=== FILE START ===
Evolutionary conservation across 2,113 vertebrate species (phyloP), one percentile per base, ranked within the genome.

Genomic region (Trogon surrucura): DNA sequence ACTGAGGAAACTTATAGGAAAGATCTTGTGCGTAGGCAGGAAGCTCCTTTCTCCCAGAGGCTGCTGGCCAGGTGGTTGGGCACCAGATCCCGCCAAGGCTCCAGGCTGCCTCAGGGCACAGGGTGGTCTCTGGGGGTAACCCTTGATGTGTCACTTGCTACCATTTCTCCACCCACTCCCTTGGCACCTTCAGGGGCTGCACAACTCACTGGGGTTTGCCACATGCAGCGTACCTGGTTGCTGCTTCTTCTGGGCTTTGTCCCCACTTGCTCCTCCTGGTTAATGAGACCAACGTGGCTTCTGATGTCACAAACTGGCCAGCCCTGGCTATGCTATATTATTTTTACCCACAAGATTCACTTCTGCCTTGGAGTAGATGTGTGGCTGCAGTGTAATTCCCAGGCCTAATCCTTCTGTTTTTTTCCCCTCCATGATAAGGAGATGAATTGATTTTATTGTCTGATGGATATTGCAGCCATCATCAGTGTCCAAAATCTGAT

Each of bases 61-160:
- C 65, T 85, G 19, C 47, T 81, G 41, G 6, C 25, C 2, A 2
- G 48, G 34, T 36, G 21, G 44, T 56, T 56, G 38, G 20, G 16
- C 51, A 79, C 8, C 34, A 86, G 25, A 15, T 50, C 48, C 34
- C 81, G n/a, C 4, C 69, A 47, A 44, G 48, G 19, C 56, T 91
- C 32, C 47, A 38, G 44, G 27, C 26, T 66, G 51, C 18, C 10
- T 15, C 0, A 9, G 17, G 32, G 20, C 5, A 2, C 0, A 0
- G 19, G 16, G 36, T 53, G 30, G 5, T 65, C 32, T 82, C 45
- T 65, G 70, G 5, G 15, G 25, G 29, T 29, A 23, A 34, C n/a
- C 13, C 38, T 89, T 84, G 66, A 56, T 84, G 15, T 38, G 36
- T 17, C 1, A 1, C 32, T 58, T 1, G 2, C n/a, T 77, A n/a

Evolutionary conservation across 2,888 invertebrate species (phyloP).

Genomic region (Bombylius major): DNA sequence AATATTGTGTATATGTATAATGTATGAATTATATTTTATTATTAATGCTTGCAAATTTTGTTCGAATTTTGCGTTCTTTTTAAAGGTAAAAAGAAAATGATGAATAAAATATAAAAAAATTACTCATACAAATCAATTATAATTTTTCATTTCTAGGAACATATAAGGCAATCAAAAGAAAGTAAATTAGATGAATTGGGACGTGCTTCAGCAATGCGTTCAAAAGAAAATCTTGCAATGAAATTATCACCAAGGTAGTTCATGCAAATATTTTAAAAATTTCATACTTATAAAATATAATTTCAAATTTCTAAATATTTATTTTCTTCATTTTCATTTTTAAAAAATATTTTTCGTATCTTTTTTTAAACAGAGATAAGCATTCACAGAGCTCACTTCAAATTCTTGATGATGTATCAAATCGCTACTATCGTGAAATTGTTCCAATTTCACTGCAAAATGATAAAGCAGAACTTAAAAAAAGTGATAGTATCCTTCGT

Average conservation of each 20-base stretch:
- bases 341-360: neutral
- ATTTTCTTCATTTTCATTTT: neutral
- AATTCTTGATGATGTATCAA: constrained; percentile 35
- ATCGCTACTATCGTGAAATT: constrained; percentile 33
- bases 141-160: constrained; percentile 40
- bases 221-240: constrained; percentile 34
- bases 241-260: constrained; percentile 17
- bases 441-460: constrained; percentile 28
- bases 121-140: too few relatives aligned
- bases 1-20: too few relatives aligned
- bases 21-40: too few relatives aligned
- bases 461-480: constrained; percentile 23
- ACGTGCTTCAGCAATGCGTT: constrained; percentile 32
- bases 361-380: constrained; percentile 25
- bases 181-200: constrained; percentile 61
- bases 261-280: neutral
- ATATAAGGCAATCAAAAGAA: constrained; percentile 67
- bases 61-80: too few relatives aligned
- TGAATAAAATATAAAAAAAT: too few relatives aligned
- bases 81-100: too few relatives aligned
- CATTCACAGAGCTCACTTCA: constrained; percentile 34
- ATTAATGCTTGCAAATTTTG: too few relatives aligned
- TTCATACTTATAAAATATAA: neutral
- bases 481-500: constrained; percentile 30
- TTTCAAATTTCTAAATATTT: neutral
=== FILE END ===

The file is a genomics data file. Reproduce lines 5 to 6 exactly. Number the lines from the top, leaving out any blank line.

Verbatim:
- G 48, G 34, T 36, G 21, G 44, T 56, T 56, G 38, G 20, G 16
- C 51, A 79, C 8, C 34, A 86, G 25, A 15, T 50, C 48, C 34